Thursday, August 7, 2014

Chapter 7

When the mounts and teams were finally calmed I tried to let go where I had been holding onto Gid to keep from being thrown off while he took his horse, a fiery mustang he called Rook, in hand.  “You can stay that way,” he said when I tried to untangle myself. 

“You can’t want me in your space like this.” 

“Can too, but I suppose that’ll have to wait.”  His suddenly stiffened and then muttered a curse.  “What is he on about?” 

I turned to see that the wagon train was going off the road and disappearing into a structure that looked like it was made of stone.  “He’s taking us into shelter.  That is what remains of something called a parking garage.  There used to be conveyances called cars …” 

“Aye, I attended school.  I know the history … or at least some.” 

I nodded, sorry that perhaps I had sounded arrogant or insolent.  When I didn’t add any to what I had been saying he asked, “What of this … this parking garage.” 

“It is made of something called concrete.  It is like a very strong plaster or adobe that turns to stone and won’t melt in the rain.” 

“Aye, I’ve heard of it.  They make a type of it in our village.  Because of tight space we’ve had to grow up rather than out.” 

I nodded.  “Our community used to make clay blocks and fire them in a kiln and called them bricks.  Or they would pick up rubble from the nearest old-cityscape and mortar the bits together with clay.  In other places they only have wood or woven grasses to use.” 

“What of this place?  You’ve been here before?” 

“A lot of travelers use this spot to get out of bad weather.  I’ve been here several times.  Just don’t let the children go into the levels beneath the ground, you can get lost down there and there are … are artifacts that can cut and cause an infection.  There’s also mold spores that cause lung sickness.  Most leave the tunnel covers in place but there are some too curious for good sense that disappear down there every season.  In the far corners and old stairwells below there are also bones of men and women long dead littering the floor.”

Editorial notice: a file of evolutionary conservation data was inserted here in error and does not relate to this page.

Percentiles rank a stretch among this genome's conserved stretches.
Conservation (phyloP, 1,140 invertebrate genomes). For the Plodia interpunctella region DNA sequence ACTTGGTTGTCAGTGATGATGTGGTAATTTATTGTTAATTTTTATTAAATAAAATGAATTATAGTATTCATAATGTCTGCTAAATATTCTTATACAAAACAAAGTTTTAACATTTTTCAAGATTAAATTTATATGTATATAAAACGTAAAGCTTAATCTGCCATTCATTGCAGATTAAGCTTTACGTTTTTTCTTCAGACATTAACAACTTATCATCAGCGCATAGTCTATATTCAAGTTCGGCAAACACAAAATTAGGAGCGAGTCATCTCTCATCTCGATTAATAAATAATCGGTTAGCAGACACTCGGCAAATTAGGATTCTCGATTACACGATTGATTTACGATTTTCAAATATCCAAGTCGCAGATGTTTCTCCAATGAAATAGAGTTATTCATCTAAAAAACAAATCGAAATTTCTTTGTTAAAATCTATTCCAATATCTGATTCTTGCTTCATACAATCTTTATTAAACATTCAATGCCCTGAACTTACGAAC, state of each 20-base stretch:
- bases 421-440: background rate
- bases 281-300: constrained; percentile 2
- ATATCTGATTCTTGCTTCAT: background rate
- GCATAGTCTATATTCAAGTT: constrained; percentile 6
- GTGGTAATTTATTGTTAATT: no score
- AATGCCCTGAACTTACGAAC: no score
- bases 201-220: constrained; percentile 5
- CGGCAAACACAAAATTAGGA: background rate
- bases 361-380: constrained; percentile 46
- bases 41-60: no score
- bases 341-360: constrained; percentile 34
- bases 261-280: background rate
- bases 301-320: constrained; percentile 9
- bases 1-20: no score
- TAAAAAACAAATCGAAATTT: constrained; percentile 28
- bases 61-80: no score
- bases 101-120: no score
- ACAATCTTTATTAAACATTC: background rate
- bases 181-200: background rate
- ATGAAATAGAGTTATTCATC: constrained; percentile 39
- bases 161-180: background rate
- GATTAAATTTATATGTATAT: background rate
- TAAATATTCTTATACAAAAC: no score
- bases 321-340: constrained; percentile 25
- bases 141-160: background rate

“How do you know this?” 

“Once, as punishment, Aunt put me down there and had them pile rocks so that I couldn’t push the panel away to escape.”  Gid uttered a particularly nasty curse that had heat rising to my ears, something that hadn’t happened for a while because Wash’s curses were very … creative … and I thought no one would ever best him in that department. 

We rode into the area and dismounted.  Tad came over and took the reins from Gid.  “I’ll rub him down.”  Despite his words to me it was obvious that Gid was still angry at Tad and I felt pulled to do something. 

I kept my head bowed but said quietly so none but we three could hear I said, “What’s done is done but it need go no further.” 

I thought my words had fallen flat but I jumped when Gid put his finger under my chin to lift it and turn it to see Tad.  He looked at me confused.  “I … I shouldn’t have hit you.” 

“Your heart has been troubled.  I don’t wish to add to that load.” 

More confusion but he did say, “It won’t happen again.”